Shooting Birds and Bugs … Texas Style
I spent the week following Christmas shooting wildlife at and around South Padre Island (SPI) at the southern tip of Texas. The draw for me was the anticipated warmth (70-85 degrees), the SPI Birding and Nature Center on the island and Laguna Atascosa National Wildlife Refuge about 45 minutes away on the mainland. Last year at this time I traveled to The Bosque in New Mexico and was surprised by a sudden snow storm and frigid temperatures. This year, despite the warmth it was the unexpected daily fog and persistent clouds that could render even the best camera equipment (which I don’t have) powerless to capture quality bird images.
Fortunately I had a backup plan for cloudy days or mid-day harsh light: I brought my macro gear (90mm macro lens and twin flash) to shoot bugs if I had to. Birds first, bugs as a backup as conditions dictated. Having the options of one or the other wildlife sanctuary and two ways of shooting turned what could have been a frustrating bird shoot into an experience filled with quality opportunities every day.
First, the birds. Believe me, I tried shooting birds in the fog and low light and even had some success reviving otherwise drab photos in Lightroom using the dehazing filter. But the crown jewel of my adventure was one 90-minute period on my birthday on the last day of the trip in which the low-hanging sun broke through the clouds at my back when I happened to be at the edge of a lagoon (the Osprey Overlook) where spoonbills, ibis, herons, egrets and other birds were foraging for food in the marsh and caracara and turkey vultures circled overhead. The wind was blowing at 15-20 mph, which meant that the birds were more likely to stay lower and closer to shore when flying. I had my camera set just right – 1/2000th – 1/4000th second shutter speed to freeze wing movement and AI Servo mode to maintain focus as the subjects moved. And move they did. One by one and sometimes in groups they flew into the wind right by me, the only photographer there. It was magical. Best birthday gift ever.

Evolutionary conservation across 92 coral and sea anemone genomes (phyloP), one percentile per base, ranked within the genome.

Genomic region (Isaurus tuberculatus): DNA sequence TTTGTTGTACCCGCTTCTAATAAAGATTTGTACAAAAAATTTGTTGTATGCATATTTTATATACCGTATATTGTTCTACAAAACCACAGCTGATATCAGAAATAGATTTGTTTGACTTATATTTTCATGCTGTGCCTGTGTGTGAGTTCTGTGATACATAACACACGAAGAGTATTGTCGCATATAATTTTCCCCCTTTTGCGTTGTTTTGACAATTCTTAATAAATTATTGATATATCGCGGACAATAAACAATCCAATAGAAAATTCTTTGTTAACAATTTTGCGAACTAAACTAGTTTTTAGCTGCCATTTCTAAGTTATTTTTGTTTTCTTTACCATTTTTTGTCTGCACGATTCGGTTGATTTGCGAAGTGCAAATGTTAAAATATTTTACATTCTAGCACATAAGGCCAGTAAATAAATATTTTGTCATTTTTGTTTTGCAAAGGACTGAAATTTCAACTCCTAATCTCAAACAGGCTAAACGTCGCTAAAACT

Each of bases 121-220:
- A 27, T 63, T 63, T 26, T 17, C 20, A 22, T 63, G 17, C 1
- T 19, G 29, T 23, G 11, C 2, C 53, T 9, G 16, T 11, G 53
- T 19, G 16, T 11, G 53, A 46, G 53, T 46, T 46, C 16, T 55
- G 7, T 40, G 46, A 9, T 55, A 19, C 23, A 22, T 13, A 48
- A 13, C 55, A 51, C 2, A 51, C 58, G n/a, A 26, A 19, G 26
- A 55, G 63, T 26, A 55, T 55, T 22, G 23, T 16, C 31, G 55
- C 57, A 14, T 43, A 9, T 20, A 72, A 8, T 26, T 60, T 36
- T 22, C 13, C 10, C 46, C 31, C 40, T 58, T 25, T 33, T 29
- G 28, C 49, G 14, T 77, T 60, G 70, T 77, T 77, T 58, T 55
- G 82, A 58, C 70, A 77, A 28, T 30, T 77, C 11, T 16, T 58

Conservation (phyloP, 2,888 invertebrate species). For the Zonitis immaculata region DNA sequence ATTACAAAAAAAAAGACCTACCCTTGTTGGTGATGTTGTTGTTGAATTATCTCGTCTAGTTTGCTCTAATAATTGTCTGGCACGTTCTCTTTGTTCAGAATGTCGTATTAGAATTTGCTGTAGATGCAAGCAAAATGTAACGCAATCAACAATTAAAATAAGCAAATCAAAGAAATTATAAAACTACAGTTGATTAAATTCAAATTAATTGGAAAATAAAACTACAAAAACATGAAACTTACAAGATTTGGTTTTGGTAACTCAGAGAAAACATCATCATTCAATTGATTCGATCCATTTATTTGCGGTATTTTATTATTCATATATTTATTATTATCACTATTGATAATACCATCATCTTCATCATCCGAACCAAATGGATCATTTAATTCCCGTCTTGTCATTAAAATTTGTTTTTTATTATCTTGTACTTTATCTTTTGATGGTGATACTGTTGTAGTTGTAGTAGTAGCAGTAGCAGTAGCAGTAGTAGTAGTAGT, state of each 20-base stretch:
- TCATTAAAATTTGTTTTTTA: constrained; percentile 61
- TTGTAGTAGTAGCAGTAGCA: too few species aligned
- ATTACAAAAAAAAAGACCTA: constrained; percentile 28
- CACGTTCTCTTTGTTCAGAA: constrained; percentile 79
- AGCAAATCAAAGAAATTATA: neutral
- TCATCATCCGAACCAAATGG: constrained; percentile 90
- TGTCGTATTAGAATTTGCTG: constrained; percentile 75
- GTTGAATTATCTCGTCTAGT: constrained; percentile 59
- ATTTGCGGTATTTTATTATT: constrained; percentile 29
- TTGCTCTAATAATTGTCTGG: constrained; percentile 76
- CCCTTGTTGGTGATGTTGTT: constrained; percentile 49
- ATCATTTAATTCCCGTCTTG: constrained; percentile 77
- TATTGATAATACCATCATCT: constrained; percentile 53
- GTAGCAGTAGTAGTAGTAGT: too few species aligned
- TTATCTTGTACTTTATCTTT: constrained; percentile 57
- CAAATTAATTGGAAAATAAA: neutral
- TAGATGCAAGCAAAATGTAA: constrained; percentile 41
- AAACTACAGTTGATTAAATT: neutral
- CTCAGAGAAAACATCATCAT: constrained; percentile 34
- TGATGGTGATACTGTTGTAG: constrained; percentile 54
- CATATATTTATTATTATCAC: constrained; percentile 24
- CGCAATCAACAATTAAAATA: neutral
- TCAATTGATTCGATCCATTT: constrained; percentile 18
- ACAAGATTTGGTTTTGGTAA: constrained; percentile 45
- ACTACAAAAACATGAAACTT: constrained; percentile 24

Now, the bugs. By design, the foliage in and around the two wildlife refuges attracts butterflies and where there are butterflies there are other bugs and, of course, spiders, the likes of which I had never seen. During the hazy and/or cloudy hours I wandered the walking paths at Atascosa hunting for anything small that stood out. Turns out there was plenty to see and shoot, even drama. For example, I watched a beautiful butterfly fly by, and before I could even raise my camera to try and shoot it, it flew into a web and the web’s owner scrambled out in a fraction of a second and then proceeded to wrap it up and carry it back to its lair under a leaf. I managed to get most of it on camera. There were also a few dragonflies, grasshoppers, colorful butterflies and spiny-backed spiders to shoot. It scratched my macro itch after a number of dismal weeks of cold and rainy weather around the Puget Sound.
Spontaneous moments like the spider/butterfly encounter and the bird fly-bys aren’t planned, they can’t be predicted or scheduled, but they seem to inevitably happen when I show up at these protected places. All I can do is be prepared and sprint into action when the situations present themselves. Patience, flexibility and preparation – with some luck – can really pay off, as there is nothing quite so satisfying as emerging from these trips with images that indeed capture the magic of these moments, big and small.